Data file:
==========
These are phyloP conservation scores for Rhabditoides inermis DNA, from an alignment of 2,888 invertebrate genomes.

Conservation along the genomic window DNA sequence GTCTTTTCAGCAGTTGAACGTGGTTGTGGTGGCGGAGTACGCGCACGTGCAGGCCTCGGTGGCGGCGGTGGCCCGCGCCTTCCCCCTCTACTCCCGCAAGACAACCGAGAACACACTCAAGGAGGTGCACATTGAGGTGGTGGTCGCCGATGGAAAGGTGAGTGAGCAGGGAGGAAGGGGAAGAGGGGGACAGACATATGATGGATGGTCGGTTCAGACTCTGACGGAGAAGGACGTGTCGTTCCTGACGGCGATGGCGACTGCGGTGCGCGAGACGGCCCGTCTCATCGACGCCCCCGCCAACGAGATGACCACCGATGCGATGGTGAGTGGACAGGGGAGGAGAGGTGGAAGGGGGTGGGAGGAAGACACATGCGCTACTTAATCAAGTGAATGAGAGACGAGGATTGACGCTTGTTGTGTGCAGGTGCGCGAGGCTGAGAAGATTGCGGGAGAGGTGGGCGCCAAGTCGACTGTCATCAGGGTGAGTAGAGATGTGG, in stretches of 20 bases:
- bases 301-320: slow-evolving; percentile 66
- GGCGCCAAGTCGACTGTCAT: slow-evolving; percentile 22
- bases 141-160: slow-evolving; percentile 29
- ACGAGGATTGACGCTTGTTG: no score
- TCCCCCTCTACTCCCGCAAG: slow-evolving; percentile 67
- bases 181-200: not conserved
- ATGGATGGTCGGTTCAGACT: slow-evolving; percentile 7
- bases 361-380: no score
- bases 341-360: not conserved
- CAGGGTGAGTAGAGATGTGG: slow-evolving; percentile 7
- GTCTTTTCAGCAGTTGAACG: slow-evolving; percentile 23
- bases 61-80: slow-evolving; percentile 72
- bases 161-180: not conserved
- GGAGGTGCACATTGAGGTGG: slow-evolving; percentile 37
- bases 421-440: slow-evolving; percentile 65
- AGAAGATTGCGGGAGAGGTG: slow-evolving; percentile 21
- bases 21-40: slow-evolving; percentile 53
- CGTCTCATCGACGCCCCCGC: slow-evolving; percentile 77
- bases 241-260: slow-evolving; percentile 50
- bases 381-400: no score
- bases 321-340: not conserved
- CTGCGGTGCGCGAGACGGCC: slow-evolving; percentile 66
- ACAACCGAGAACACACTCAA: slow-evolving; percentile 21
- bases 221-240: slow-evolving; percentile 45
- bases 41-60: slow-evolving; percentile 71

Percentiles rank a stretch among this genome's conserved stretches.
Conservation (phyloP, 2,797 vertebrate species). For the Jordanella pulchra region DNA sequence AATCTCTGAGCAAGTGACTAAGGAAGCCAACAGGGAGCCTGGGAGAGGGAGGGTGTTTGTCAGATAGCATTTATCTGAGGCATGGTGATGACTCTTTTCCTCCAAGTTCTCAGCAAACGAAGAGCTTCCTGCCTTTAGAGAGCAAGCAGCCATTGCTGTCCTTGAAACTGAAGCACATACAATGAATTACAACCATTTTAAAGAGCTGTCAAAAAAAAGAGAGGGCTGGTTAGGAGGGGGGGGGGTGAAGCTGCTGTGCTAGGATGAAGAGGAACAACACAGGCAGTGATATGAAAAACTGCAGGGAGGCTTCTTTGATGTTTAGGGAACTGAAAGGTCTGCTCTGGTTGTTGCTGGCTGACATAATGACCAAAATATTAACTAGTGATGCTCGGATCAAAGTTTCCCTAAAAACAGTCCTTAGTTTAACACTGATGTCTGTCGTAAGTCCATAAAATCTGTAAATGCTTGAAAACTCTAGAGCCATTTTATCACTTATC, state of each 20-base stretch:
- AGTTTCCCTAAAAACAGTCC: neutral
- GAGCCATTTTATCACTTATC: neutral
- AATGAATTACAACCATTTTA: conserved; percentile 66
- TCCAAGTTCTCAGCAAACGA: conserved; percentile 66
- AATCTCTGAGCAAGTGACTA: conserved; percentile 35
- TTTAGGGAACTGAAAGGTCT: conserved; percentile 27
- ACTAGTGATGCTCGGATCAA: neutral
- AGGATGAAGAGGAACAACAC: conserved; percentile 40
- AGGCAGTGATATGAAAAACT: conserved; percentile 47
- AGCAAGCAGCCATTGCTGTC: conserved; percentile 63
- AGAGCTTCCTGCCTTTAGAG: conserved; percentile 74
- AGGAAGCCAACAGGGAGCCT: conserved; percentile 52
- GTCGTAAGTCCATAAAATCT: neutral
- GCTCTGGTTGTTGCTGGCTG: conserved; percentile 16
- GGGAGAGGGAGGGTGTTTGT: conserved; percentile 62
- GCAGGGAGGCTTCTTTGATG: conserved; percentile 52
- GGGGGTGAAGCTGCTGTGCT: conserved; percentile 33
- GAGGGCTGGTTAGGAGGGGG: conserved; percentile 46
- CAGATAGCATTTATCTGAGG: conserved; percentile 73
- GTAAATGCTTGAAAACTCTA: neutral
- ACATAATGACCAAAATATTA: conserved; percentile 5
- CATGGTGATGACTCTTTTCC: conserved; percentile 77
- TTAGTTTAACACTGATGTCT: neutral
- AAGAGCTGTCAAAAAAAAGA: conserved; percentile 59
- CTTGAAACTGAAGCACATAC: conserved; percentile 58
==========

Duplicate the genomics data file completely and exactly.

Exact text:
These are phyloP conservation scores for Rhabditoides inermis DNA, from an alignment of 2,888 invertebrate genomes.

Conservation along the genomic window DNA sequence GTCTTTTCAGCAGTTGAACGTGGTTGTGGTGGCGGAGTACGCGCACGTGCAGGCCTCGGTGGCGGCGGTGGCCCGCGCCTTCCCCCTCTACTCCCGCAAGACAACCGAGAACACACTCAAGGAGGTGCACATTGAGGTGGTGGTCGCCGATGGAAAGGTGAGTGAGCAGGGAGGAAGGGGAAGAGGGGGACAGACATATGATGGATGGTCGGTTCAGACTCTGACGGAGAAGGACGTGTCGTTCCTGACGGCGATGGCGACTGCGGTGCGCGAGACGGCCCGTCTCATCGACGCCCCCGCCAACGAGATGACCACCGATGCGATGGTGAGTGGACAGGGGAGGAGAGGTGGAAGGGGGTGGGAGGAAGACACATGCGCTACTTAATCAAGTGAATGAGAGACGAGGATTGACGCTTGTTGTGTGCAGGTGCGCGAGGCTGAGAAGATTGCGGGAGAGGTGGGCGCCAAGTCGACTGTCATCAGGGTGAGTAGAGATGTGG, in stretches of 20 bases:
- bases 301-320: slow-evolving; percentile 66
- GGCGCCAAGTCGACTGTCAT: slow-evolving; percentile 22
- bases 141-160: slow-evolving; percentile 29
- ACGAGGATTGACGCTTGTTG: no score
- TCCCCCTCTACTCCCGCAAG: slow-evolving; percentile 67
- bases 181-200: not conserved
- ATGGATGGTCGGTTCAGACT: slow-evolving; percentile 7
- bases 361-380: no score
- bases 341-360: not conserved
- CAGGGTGAGTAGAGATGTGG: slow-evolving; percentile 7
- GTCTTTTCAGCAGTTGAACG: slow-evolving; percentile 23
- bases 61-80: slow-evolving; percentile 72
- bases 161-180: not conserved
- GGAGGTGCACATTGAGGTGG: slow-evolving; percentile 37
- bases 421-440: slow-evolving; percentile 65
- AGAAGATTGCGGGAGAGGTG: slow-evolving; percentile 21
- bases 21-40: slow-evolving; percentile 53
- CGTCTCATCGACGCCCCCGC: slow-evolving; percentile 77
- bases 241-260: slow-evolving; percentile 50
- bases 381-400: no score
- bases 321-340: not conserved
- CTGCGGTGCGCGAGACGGCC: slow-evolving; percentile 66
- ACAACCGAGAACACACTCAA: slow-evolving; percentile 21
- bases 221-240: slow-evolving; percentile 45
- bases 41-60: slow-evolving; percentile 71

Percentiles rank a stretch among this genome's conserved stretches.
Conservation (phyloP, 2,797 vertebrate species). For the Jordanella pulchra region DNA sequence AATCTCTGAGCAAGTGACTAAGGAAGCCAACAGGGAGCCTGGGAGAGGGAGGGTGTTTGTCAGATAGCATTTATCTGAGGCATGGTGATGACTCTTTTCCTCCAAGTTCTCAGCAAACGAAGAGCTTCCTGCCTTTAGAGAGCAAGCAGCCATTGCTGTCCTTGAAACTGAAGCACATACAATGAATTACAACCATTTTAAAGAGCTGTCAAAAAAAAGAGAGGGCTGGTTAGGAGGGGGGGGGGTGAAGCTGCTGTGCTAGGATGAAGAGGAACAACACAGGCAGTGATATGAAAAACTGCAGGGAGGCTTCTTTGATGTTTAGGGAACTGAAAGGTCTGCTCTGGTTGTTGCTGGCTGACATAATGACCAAAATATTAACTAGTGATGCTCGGATCAAAGTTTCCCTAAAAACAGTCCTTAGTTTAACACTGATGTCTGTCGTAAGTCCATAAAATCTGTAAATGCTTGAAAACTCTAGAGCCATTTTATCACTTATC, state of each 20-base stretch:
- AGTTTCCCTAAAAACAGTCC: neutral
- GAGCCATTTTATCACTTATC: neutral
- AATGAATTACAACCATTTTA: conserved; percentile 66
- TCCAAGTTCTCAGCAAACGA: conserved; percentile 66
- AATCTCTGAGCAAGTGACTA: conserved; percentile 35
- TTTAGGGAACTGAAAGGTCT: conserved; percentile 27
- ACTAGTGATGCTCGGATCAA: neutral
- AGGATGAAGAGGAACAACAC: conserved; percentile 40
- AGGCAGTGATATGAAAAACT: conserved; percentile 47
- AGCAAGCAGCCATTGCTGTC: conserved; percentile 63
- AGAGCTTCCTGCCTTTAGAG: conserved; percentile 74
- AGGAAGCCAACAGGGAGCCT: conserved; percentile 52
- GTCGTAAGTCCATAAAATCT: neutral
- GCTCTGGTTGTTGCTGGCTG: conserved; percentile 16
- GGGAGAGGGAGGGTGTTTGT: conserved; percentile 62
- GCAGGGAGGCTTCTTTGATG: conserved; percentile 52
- GGGGGTGAAGCTGCTGTGCT: conserved; percentile 33
- GAGGGCTGGTTAGGAGGGGG: conserved; percentile 46
- CAGATAGCATTTATCTGAGG: conserved; percentile 73
- GTAAATGCTTGAAAACTCTA: neutral
- ACATAATGACCAAAATATTA: conserved; percentile 5
- CATGGTGATGACTCTTTTCC: conserved; percentile 77
- TTAGTTTAACACTGATGTCT: neutral
- AAGAGCTGTCAAAAAAAAGA: conserved; percentile 59
- CTTGAAACTGAAGCACATAC: conserved; percentile 58